Manatees Deaths In Florida: Environmental Issue

Manatees+Deaths+In+Florida%3A+Environmental+Issue

Binh Tran, Writer

Many things have happened in this past year, but there are bigger problems that are coming up. One problem is the record number of manatee deaths in Florida. Because of the cold weather and a decline in seagrass because of the contaminated waterways, manatees are dying. This is the first time where Florida has seen the numbers this high for the death of the manatees. The number of deaths of manatees this year is 432, which was three times the average of 146 manatees between January 1 and March 1. Last year, the state recorded 637 manatee deaths, and in 2019, 607 manatees reported dead. 

“It’s this combination we have of cold weather, we have a reduction of where manatees can go, and in the places where manatees can go, because of human development and other activities, we have poor water quality which has resulted in these grass die-offs,” said Jaclyn Lopez, Florida director of the Center for Biological Diversity.

The largest number of deaths is in Brevard County, with 179, the newspaper reported. Many of those deaths happened along the Indian River, which is a warm water gathering place, officials said. The manatees swim away to eat seagrass, which is their major source of food. If they aren’t finding as much, they return hungrily to the warmer water. “A manatee will choose starvation over freezing to death,” Lopez said. The officials said cold stress was about 41 deaths.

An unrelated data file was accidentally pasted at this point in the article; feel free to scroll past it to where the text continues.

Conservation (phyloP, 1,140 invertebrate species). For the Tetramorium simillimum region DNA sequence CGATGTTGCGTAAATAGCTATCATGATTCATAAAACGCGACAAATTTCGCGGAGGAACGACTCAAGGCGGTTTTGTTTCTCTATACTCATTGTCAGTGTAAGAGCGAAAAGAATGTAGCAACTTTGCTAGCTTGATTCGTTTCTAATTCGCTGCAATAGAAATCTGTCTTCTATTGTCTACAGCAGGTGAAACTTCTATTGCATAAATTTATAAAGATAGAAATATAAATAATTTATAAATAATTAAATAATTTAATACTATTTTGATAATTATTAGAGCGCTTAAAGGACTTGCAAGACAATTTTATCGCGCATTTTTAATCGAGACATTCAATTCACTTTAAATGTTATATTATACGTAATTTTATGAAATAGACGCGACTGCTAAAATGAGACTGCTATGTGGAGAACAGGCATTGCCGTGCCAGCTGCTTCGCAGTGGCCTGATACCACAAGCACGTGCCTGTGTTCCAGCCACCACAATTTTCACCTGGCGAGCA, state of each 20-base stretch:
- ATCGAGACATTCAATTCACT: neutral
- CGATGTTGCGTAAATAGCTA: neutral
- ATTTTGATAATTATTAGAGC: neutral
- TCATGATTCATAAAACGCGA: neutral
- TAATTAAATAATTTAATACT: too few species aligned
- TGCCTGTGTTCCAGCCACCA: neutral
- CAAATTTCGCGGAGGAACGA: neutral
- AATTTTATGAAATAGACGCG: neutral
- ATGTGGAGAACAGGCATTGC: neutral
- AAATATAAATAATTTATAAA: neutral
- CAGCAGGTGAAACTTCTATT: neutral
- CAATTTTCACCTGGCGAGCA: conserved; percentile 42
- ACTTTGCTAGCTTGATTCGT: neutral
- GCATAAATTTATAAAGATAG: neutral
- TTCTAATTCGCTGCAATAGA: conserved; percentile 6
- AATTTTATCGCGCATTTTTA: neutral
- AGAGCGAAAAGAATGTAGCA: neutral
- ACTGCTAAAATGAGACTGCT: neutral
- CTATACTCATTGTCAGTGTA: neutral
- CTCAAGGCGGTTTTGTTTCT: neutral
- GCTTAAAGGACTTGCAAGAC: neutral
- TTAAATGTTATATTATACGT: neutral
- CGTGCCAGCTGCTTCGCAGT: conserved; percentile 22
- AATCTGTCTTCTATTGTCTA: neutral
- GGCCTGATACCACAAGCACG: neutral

There were 52 cold-stress deaths for the manatees in 2020, officials said. Patrick Rose, who is an aquatic biologist and executive director of the Save the Manatee Club, told the SunSentinel that manatees would stay in the Banana River or Mosquito Lagoon.

The Banana River of Mosquito Lagoon is at the northern end of the Indian River Lagoon. Losing seagrass is forcing them into other areas. The southern end of the Indian River Lagoon has suffered from a series of algal blooms and phytoplankton blooms, and the infusion of fresh water and nutrients from Lake Okeechobee has stressed that system and wiped out much of its seagrass, the newspaper reported. Rose said there are probably more manatee deaths than the state has documented, and it might not accurately attribute the causes.

 

“It’s this combination we have of cold weather, we have a reduction of where manatees can go, and in the places where manatees can go, as a consequence of human development and other activities, we have poor water quality which has resulted in these grass die-offs.””

— Jaclyn Lopez, Florida director of the Center for Biological Diversity